U.S. Rep. William Jefferson, the New Orleans Democrat indicted this week on bribery and racketeering charges, yesterday gave up his seat on the chamber's Small Business Committee -- his last remaining committee assignment since House Speaker Nancy Pelosi forced him to surrender his seat on the powerful Ways and Means Committee earlier this year.
But that wasn't enough to assuage congressional colleagues outraged by allegations that Jefferson accepted payments for himself and his family in return for exercising his political clout on behalf of African technology, recycling and oil companies.
Yesterday the House approved a resolution offered by Republican House Leader John Boehner (R-Ohio) calling on the ethics committee to investigate whether the charges warrant Jefferson's expulsion from Congress. Members passed that resolution by a vote of 373 to 26. They also overwhelmingly approved a Democratic resolution instructing the ethics panel to probe any member indicted on criminal charges in a state or federal court.
The latter resolution appears to be an effort to counter charges of racism by some members of the Congressional Black Caucus who point out that Rep. Allen Mollohan (D-W.V.) was allowed to keep his seat on the Appropriations Committee despite facing a federal investigation over alleged financial disclosure violations. Mollohan is white; Jefferson, black.
Meanwhile, Jefferson continues to insist he's done nothing wrong, according to a statement released to USA Today by his attorneys Robert Trout, Amy Berman Jackson and Gloria B. Solomon:
We are ordinarily disinclined to make public statements concerning cases pending before the courts. But in this case, our client has been the subject of a torrent of publicity, including articles and editorials across the country that include fleeting references to the presumption of innocence, but deliver devastating judgments about the congressman and the offenses with which he has been charged.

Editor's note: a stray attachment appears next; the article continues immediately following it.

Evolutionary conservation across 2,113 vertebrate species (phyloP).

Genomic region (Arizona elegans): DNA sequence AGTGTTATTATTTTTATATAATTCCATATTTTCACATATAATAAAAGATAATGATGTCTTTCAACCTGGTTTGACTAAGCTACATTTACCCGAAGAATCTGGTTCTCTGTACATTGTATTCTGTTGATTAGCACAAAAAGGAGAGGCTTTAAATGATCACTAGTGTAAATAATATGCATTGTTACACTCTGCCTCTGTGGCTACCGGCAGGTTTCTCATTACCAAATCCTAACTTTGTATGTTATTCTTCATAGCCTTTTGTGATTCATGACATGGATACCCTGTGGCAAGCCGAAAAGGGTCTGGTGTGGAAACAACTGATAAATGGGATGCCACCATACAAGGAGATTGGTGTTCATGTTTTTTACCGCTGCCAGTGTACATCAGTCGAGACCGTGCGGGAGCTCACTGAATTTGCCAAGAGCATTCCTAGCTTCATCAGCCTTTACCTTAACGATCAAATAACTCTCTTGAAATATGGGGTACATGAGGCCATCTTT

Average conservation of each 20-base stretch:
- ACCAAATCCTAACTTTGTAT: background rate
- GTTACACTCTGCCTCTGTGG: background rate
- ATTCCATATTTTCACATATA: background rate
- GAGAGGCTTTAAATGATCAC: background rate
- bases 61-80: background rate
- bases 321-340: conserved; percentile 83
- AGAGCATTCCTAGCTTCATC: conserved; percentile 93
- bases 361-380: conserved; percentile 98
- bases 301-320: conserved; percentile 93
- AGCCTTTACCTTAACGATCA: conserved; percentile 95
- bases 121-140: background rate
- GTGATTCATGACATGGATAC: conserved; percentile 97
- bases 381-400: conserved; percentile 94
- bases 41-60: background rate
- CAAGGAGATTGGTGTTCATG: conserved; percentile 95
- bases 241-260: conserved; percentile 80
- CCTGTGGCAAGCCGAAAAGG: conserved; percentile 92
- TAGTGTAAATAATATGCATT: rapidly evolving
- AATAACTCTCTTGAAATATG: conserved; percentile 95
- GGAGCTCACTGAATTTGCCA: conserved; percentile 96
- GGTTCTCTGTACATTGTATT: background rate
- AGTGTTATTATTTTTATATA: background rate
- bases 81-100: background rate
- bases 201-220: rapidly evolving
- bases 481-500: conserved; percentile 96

We plan to address the substance of those allegations and the legal sufficiency of the charges in court, but we urge the press and the public to resist the rush to judgment and to acknowledge that an indictment - even a lengthy one - is nothing more than a recitation of unproven allegations.
Congressman Jefferson maintains his innocence. He is determined to fight this indictment and clear his name. It is our privilege to represent him in that effort.
The ethical cloud hovering over Jefferson certainly doesn't help Louisiana's well-deserved reputation as a hotbed of corruption -- but that hasn't stopped at least one pol from coming to Jefferson's defense. New Orleans Mayor Ray Nagin called the indictment "disappointing" and told the Times-Picayune that he has no regrets about supporting Jefferson's recent re-election bid:
"Over the past several months, he's been instrumental in pushing important legislation," said Nagin, mentioning, among other things, the recent supplemental spending bill that included a waiver of Louisiana's state and local match requirement for certain federal aid. "That probably could not have been accomplished with a freshman congressman."
Nagin added that he hopes federal officials won't use the Jefferson indictment as a reason to withhold recovery financing.
One of the more trenchant comments about the Jefferson case came from Comedy Central's Jon Stewart, who in a segment on last night's program titled "Father of the Bribe" had this to say about the embattled congressman:
"On the down side, Jefferson faces 235 years in prison. On the up side, now we know what it takes for the federal government to pay some attention to a black man from New Orleans."